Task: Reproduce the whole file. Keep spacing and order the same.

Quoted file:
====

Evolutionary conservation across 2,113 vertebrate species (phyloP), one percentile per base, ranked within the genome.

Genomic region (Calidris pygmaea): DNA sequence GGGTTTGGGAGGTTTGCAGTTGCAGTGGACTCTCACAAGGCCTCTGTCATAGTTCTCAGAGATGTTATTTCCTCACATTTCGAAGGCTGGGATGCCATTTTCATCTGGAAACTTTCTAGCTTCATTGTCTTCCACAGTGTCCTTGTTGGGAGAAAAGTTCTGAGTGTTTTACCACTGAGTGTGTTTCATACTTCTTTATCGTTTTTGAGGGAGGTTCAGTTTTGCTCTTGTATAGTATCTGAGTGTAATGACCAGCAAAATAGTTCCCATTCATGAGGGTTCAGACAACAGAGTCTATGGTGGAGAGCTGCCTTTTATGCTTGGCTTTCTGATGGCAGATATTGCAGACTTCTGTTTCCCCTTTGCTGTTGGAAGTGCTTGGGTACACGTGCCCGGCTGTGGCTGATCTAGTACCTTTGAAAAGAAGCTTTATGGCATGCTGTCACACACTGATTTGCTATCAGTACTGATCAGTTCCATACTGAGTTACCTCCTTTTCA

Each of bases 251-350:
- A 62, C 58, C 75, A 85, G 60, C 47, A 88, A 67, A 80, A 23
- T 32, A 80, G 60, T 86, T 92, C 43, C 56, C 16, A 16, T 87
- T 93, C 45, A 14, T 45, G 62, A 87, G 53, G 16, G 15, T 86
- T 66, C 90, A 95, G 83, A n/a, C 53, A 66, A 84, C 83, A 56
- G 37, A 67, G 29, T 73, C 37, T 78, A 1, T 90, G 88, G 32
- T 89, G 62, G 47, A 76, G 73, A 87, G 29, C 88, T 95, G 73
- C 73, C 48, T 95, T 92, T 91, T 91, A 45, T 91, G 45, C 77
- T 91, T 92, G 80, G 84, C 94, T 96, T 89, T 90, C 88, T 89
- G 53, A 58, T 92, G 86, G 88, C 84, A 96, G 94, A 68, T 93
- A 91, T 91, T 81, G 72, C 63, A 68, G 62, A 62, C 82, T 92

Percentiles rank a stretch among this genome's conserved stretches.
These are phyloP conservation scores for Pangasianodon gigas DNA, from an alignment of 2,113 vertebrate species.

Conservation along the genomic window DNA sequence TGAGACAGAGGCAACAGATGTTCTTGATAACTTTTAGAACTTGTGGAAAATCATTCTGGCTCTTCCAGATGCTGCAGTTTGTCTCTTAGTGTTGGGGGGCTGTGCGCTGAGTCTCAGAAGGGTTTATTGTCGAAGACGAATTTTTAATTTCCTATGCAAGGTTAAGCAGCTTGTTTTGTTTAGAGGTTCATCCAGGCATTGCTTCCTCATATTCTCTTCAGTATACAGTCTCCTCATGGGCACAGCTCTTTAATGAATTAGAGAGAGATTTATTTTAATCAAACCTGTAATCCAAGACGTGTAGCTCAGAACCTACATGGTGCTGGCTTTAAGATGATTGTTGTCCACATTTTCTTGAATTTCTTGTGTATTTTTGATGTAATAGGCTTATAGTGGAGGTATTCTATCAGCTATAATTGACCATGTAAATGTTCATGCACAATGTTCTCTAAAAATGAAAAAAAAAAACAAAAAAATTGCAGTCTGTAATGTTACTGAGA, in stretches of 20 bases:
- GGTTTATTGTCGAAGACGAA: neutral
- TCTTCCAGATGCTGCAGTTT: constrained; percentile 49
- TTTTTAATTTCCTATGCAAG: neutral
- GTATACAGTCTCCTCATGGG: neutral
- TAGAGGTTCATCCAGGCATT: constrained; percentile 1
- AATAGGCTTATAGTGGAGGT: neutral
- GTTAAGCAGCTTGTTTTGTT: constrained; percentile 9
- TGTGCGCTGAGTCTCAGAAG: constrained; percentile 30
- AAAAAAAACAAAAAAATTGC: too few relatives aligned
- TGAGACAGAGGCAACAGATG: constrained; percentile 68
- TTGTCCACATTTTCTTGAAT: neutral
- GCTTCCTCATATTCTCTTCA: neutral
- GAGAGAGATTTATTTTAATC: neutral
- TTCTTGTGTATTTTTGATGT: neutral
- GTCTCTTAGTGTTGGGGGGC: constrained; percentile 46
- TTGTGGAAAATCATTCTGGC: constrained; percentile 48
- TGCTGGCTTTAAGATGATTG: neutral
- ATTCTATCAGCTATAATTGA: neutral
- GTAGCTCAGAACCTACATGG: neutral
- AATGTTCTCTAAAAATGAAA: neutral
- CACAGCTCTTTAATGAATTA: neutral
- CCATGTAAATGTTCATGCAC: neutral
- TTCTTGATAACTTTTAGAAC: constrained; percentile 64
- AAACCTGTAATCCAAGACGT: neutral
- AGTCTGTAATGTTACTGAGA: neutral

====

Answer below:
Evolutionary conservation across 2,113 vertebrate species (phyloP), one percentile per base, ranked within the genome.

Genomic region (Calidris pygmaea): DNA sequence GGGTTTGGGAGGTTTGCAGTTGCAGTGGACTCTCACAAGGCCTCTGTCATAGTTCTCAGAGATGTTATTTCCTCACATTTCGAAGGCTGGGATGCCATTTTCATCTGGAAACTTTCTAGCTTCATTGTCTTCCACAGTGTCCTTGTTGGGAGAAAAGTTCTGAGTGTTTTACCACTGAGTGTGTTTCATACTTCTTTATCGTTTTTGAGGGAGGTTCAGTTTTGCTCTTGTATAGTATCTGAGTGTAATGACCAGCAAAATAGTTCCCATTCATGAGGGTTCAGACAACAGAGTCTATGGTGGAGAGCTGCCTTTTATGCTTGGCTTTCTGATGGCAGATATTGCAGACTTCTGTTTCCCCTTTGCTGTTGGAAGTGCTTGGGTACACGTGCCCGGCTGTGGCTGATCTAGTACCTTTGAAAAGAAGCTTTATGGCATGCTGTCACACACTGATTTGCTATCAGTACTGATCAGTTCCATACTGAGTTACCTCCTTTTCA

Each of bases 251-350:
- A 62, C 58, C 75, A 85, G 60, C 47, A 88, A 67, A 80, A 23
- T 32, A 80, G 60, T 86, T 92, C 43, C 56, C 16, A 16, T 87
- T 93, C 45, A 14, T 45, G 62, A 87, G 53, G 16, G 15, T 86
- T 66, C 90, A 95, G 83, A n/a, C 53, A 66, A 84, C 83, A 56
- G 37, A 67, G 29, T 73, C 37, T 78, A 1, T 90, G 88, G 32
- T 89, G 62, G 47, A 76, G 73, A 87, G 29, C 88, T 95, G 73
- C 73, C 48, T 95, T 92, T 91, T 91, A 45, T 91, G 45, C 77
- T 91, T 92, G 80, G 84, C 94, T 96, T 89, T 90, C 88, T 89
- G 53, A 58, T 92, G 86, G 88, C 84, A 96, G 94, A 68, T 93
- A 91, T 91, T 81, G 72, C 63, A 68, G 62, A 62, C 82, T 92

Percentiles rank a stretch among this genome's conserved stretches.
These are phyloP conservation scores for Pangasianodon gigas DNA, from an alignment of 2,113 vertebrate species.

Conservation along the genomic window DNA sequence TGAGACAGAGGCAACAGATGTTCTTGATAACTTTTAGAACTTGTGGAAAATCATTCTGGCTCTTCCAGATGCTGCAGTTTGTCTCTTAGTGTTGGGGGGCTGTGCGCTGAGTCTCAGAAGGGTTTATTGTCGAAGACGAATTTTTAATTTCCTATGCAAGGTTAAGCAGCTTGTTTTGTTTAGAGGTTCATCCAGGCATTGCTTCCTCATATTCTCTTCAGTATACAGTCTCCTCATGGGCACAGCTCTTTAATGAATTAGAGAGAGATTTATTTTAATCAAACCTGTAATCCAAGACGTGTAGCTCAGAACCTACATGGTGCTGGCTTTAAGATGATTGTTGTCCACATTTTCTTGAATTTCTTGTGTATTTTTGATGTAATAGGCTTATAGTGGAGGTATTCTATCAGCTATAATTGACCATGTAAATGTTCATGCACAATGTTCTCTAAAAATGAAAAAAAAAAACAAAAAAATTGCAGTCTGTAATGTTACTGAGA, in stretches of 20 bases:
- GGTTTATTGTCGAAGACGAA: neutral
- TCTTCCAGATGCTGCAGTTT: constrained; percentile 49
- TTTTTAATTTCCTATGCAAG: neutral
- GTATACAGTCTCCTCATGGG: neutral
- TAGAGGTTCATCCAGGCATT: constrained; percentile 1
- AATAGGCTTATAGTGGAGGT: neutral
- GTTAAGCAGCTTGTTTTGTT: constrained; percentile 9
- TGTGCGCTGAGTCTCAGAAG: constrained; percentile 30
- AAAAAAAACAAAAAAATTGC: too few relatives aligned
- TGAGACAGAGGCAACAGATG: constrained; percentile 68
- TTGTCCACATTTTCTTGAAT: neutral
- GCTTCCTCATATTCTCTTCA: neutral
- GAGAGAGATTTATTTTAATC: neutral
- TTCTTGTGTATTTTTGATGT: neutral
- GTCTCTTAGTGTTGGGGGGC: constrained; percentile 46
- TTGTGGAAAATCATTCTGGC: constrained; percentile 48
- TGCTGGCTTTAAGATGATTG: neutral
- ATTCTATCAGCTATAATTGA: neutral
- GTAGCTCAGAACCTACATGG: neutral
- AATGTTCTCTAAAAATGAAA: neutral
- CACAGCTCTTTAATGAATTA: neutral
- CCATGTAAATGTTCATGCAC: neutral
- TTCTTGATAACTTTTAGAAC: constrained; percentile 64
- AAACCTGTAATCCAAGACGT: neutral
- AGTCTGTAATGTTACTGAGA: neutral